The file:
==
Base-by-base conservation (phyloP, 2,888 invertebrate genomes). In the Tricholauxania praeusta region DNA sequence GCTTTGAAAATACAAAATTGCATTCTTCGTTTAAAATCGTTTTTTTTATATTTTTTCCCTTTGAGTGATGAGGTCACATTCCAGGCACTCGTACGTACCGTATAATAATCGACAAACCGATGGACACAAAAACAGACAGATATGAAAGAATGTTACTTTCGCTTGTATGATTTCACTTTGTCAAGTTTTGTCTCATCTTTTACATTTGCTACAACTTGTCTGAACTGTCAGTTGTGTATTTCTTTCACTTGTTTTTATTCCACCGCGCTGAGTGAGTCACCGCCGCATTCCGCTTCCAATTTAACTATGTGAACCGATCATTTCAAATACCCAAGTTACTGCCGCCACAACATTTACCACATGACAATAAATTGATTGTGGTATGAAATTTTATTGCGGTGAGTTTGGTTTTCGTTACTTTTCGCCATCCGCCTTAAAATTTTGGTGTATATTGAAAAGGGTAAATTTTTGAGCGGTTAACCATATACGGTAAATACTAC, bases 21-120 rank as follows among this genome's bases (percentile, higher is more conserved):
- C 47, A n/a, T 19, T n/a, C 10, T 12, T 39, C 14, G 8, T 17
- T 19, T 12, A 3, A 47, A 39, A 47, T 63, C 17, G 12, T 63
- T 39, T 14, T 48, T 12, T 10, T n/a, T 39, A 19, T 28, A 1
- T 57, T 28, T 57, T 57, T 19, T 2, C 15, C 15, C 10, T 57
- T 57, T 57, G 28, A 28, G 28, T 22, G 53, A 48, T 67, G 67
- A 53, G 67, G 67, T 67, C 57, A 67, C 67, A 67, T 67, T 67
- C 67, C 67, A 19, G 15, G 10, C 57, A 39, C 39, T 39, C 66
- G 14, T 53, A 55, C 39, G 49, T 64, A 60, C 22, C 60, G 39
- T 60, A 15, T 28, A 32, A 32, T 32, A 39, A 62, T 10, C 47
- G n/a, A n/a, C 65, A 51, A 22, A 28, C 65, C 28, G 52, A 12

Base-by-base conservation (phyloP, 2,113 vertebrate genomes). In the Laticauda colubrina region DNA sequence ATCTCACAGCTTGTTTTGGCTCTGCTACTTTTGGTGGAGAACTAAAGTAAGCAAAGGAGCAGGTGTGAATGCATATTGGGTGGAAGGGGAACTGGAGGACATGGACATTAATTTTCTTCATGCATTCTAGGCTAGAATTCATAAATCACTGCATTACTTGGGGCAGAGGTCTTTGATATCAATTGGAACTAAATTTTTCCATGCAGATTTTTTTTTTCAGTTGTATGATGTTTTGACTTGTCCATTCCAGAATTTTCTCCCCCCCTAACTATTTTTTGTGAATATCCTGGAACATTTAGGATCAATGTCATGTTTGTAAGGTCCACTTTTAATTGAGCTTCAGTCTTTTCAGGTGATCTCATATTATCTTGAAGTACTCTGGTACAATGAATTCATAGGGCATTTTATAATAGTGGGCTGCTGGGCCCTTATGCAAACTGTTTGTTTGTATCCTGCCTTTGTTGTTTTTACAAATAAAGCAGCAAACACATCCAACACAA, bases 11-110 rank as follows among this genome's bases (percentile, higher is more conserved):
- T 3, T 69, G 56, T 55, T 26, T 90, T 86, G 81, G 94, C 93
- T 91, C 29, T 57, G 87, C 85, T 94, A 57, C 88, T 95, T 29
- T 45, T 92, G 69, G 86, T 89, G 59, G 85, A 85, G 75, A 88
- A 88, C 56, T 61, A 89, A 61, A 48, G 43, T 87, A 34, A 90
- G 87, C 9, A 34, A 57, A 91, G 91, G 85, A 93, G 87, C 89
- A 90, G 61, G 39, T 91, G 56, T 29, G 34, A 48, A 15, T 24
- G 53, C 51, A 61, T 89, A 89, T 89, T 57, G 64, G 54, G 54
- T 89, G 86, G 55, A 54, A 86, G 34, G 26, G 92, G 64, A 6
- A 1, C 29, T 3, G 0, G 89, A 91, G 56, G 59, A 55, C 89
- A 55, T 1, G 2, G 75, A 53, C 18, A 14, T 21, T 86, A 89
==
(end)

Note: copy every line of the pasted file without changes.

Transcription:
Base-by-base conservation (phyloP, 2,888 invertebrate genomes). In the Tricholauxania praeusta region DNA sequence GCTTTGAAAATACAAAATTGCATTCTTCGTTTAAAATCGTTTTTTTTATATTTTTTCCCTTTGAGTGATGAGGTCACATTCCAGGCACTCGTACGTACCGTATAATAATCGACAAACCGATGGACACAAAAACAGACAGATATGAAAGAATGTTACTTTCGCTTGTATGATTTCACTTTGTCAAGTTTTGTCTCATCTTTTACATTTGCTACAACTTGTCTGAACTGTCAGTTGTGTATTTCTTTCACTTGTTTTTATTCCACCGCGCTGAGTGAGTCACCGCCGCATTCCGCTTCCAATTTAACTATGTGAACCGATCATTTCAAATACCCAAGTTACTGCCGCCACAACATTTACCACATGACAATAAATTGATTGTGGTATGAAATTTTATTGCGGTGAGTTTGGTTTTCGTTACTTTTCGCCATCCGCCTTAAAATTTTGGTGTATATTGAAAAGGGTAAATTTTTGAGCGGTTAACCATATACGGTAAATACTAC, bases 21-120 rank as follows among this genome's bases (percentile, higher is more conserved):
- C 47, A n/a, T 19, T n/a, C 10, T 12, T 39, C 14, G 8, T 17
- T 19, T 12, A 3, A 47, A 39, A 47, T 63, C 17, G 12, T 63
- T 39, T 14, T 48, T 12, T 10, T n/a, T 39, A 19, T 28, A 1
- T 57, T 28, T 57, T 57, T 19, T 2, C 15, C 15, C 10, T 57
- T 57, T 57, G 28, A 28, G 28, T 22, G 53, A 48, T 67, G 67
- A 53, G 67, G 67, T 67, C 57, A 67, C 67, A 67, T 67, T 67
- C 67, C 67, A 19, G 15, G 10, C 57, A 39, C 39, T 39, C 66
- G 14, T 53, A 55, C 39, G 49, T 64, A 60, C 22, C 60, G 39
- T 60, A 15, T 28, A 32, A 32, T 32, A 39, A 62, T 10, C 47
- G n/a, A n/a, C 65, A 51, A 22, A 28, C 65, C 28, G 52, A 12

Base-by-base conservation (phyloP, 2,113 vertebrate genomes). In the Laticauda colubrina region DNA sequence ATCTCACAGCTTGTTTTGGCTCTGCTACTTTTGGTGGAGAACTAAAGTAAGCAAAGGAGCAGGTGTGAATGCATATTGGGTGGAAGGGGAACTGGAGGACATGGACATTAATTTTCTTCATGCATTCTAGGCTAGAATTCATAAATCACTGCATTACTTGGGGCAGAGGTCTTTGATATCAATTGGAACTAAATTTTTCCATGCAGATTTTTTTTTTCAGTTGTATGATGTTTTGACTTGTCCATTCCAGAATTTTCTCCCCCCCTAACTATTTTTTGTGAATATCCTGGAACATTTAGGATCAATGTCATGTTTGTAAGGTCCACTTTTAATTGAGCTTCAGTCTTTTCAGGTGATCTCATATTATCTTGAAGTACTCTGGTACAATGAATTCATAGGGCATTTTATAATAGTGGGCTGCTGGGCCCTTATGCAAACTGTTTGTTTGTATCCTGCCTTTGTTGTTTTTACAAATAAAGCAGCAAACACATCCAACACAA, bases 11-110 rank as follows among this genome's bases (percentile, higher is more conserved):
- T 3, T 69, G 56, T 55, T 26, T 90, T 86, G 81, G 94, C 93
- T 91, C 29, T 57, G 87, C 85, T 94, A 57, C 88, T 95, T 29
- T 45, T 92, G 69, G 86, T 89, G 59, G 85, A 85, G 75, A 88
- A 88, C 56, T 61, A 89, A 61, A 48, G 43, T 87, A 34, A 90
- G 87, C 9, A 34, A 57, A 91, G 91, G 85, A 93, G 87, C 89
- A 90, G 61, G 39, T 91, G 56, T 29, G 34, A 48, A 15, T 24
- G 53, C 51, A 61, T 89, A 89, T 89, T 57, G 64, G 54, G 54
- T 89, G 86, G 55, A 54, A 86, G 34, G 26, G 92, G 64, A 6
- A 1, C 29, T 3, G 0, G 89, A 91, G 56, G 59, A 55, C 89
- A 55, T 1, G 2, G 75, A 53, C 18, A 14, T 21, T 86, A 89